Deborah L. Ruf, Ph.D.
- 5 Levels of Gifted: School Issues and Educational Options (Formerly titled Losing Our Minds: Gifted Children Left Behind)
- Legacy Book Award Winner
- Can Kindergarten Be Too Easy? (an interview of GPP authors Deborah L. Ruf, Ph.D., & James T. Webb, Ph.D. by Gina Dal Fuoco)
- The Do’s and Don’ts for Raising Gifted Kids
- Gifted? Highly Gifted? What’s the Difference?
- One Profoundly Gifted Kid’s Story
- Preschool Behaviors in Gifted Children
- Unevenly Gifted
Deborah L. Ruf, Ph.D., is a specialist in intelligence assessment and individualized interpretations and guidance for both gifted children and adults. She practices in the Minneapolis/St. Paul area of Minnesota, where her testing, research, writing, and speaking focus on school and educational issues, as well as related social and emotional adjustments for gifted children—particularly those at the highest levels of giftedness. Dr. Ruf was awarded the Mensa Intellectual Benefits Award for 2007.
Dr. Ruf founded Educational Options in 1998. Her familiarity with a diverse range of gifted individuals enables her to guide families through the educational system and to interpret where they actually “fit” (or don’t fit) in those systems. Her experience includes work in a variety of settings: elementary classroom teacher in Alexandria, Virginia; supervisor of elementary teachers for Moorhead State University in small towns in North Dakota and Minnesota; Cass County Superintendent of Schools in North Dakota; part-time homeschool teacher for her own children; university instructor in classroom management, school law and gifted education; elementary gifted education teacher in a large district; principal intern in a large school district; and public speaker.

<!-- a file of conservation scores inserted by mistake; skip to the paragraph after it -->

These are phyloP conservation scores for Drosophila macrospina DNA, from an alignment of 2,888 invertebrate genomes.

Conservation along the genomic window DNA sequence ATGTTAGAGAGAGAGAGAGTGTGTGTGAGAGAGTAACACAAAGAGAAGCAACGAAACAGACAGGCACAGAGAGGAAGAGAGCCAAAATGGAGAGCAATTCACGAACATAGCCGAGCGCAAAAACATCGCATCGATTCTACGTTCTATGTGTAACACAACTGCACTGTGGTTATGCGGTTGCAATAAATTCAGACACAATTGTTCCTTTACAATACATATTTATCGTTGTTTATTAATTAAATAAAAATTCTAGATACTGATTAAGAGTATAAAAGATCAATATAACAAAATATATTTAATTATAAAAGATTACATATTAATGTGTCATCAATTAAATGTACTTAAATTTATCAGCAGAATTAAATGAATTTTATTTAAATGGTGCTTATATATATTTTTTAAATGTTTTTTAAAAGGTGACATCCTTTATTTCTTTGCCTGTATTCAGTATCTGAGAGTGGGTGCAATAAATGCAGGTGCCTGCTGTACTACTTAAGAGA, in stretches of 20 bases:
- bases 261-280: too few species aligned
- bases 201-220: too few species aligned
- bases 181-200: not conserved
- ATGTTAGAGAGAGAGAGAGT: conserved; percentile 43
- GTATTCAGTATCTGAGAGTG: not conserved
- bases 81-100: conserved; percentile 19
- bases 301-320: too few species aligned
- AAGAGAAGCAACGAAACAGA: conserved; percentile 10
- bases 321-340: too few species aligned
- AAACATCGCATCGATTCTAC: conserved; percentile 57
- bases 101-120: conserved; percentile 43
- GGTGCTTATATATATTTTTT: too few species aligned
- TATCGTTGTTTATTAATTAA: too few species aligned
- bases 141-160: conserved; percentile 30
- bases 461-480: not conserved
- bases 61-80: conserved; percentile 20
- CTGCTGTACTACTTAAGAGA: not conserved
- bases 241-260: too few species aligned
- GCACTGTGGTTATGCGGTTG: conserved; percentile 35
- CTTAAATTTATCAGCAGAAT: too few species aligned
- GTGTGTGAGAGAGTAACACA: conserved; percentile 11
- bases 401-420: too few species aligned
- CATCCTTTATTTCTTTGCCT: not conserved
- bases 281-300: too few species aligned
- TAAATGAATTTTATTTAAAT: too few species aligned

Dr. Ruf earned her Ph.D. from the University of Minnesota in Educational Psychology with emphasis in Tests and Measurement and Learning and Cognition. Her Master’s degree, from the University of Virginia, is in Administration and Supervision. One of her primary goals is to translate educational research into understandable and meaningful language so that families are empowered to advocate effectively for their children within the educational systems. Dr. Ruf wrote the High Ability Assessment Bulletin for the Stanford-Binet, Fifth Edition (2003) for Riverside Publishing, avoiding the statistical jargon usually associated with such assessment manuals.
In 2003, Dr. Ruf became National Gifted Children Program Coordinator of American Mensa and is currently working to coordinate efforts of numerous gifted advocacy groups while making Mensa a more welcoming organization to young people. A national presenter on levels of giftedness and how one’s intellectual profile affects adjustment, she also consults with adult groups on the intellectual and social/emotional characteristics of their members.
Dr. Ruf encourages readers and those interested in working with her to contact her directly at firstname.lastname@example.org.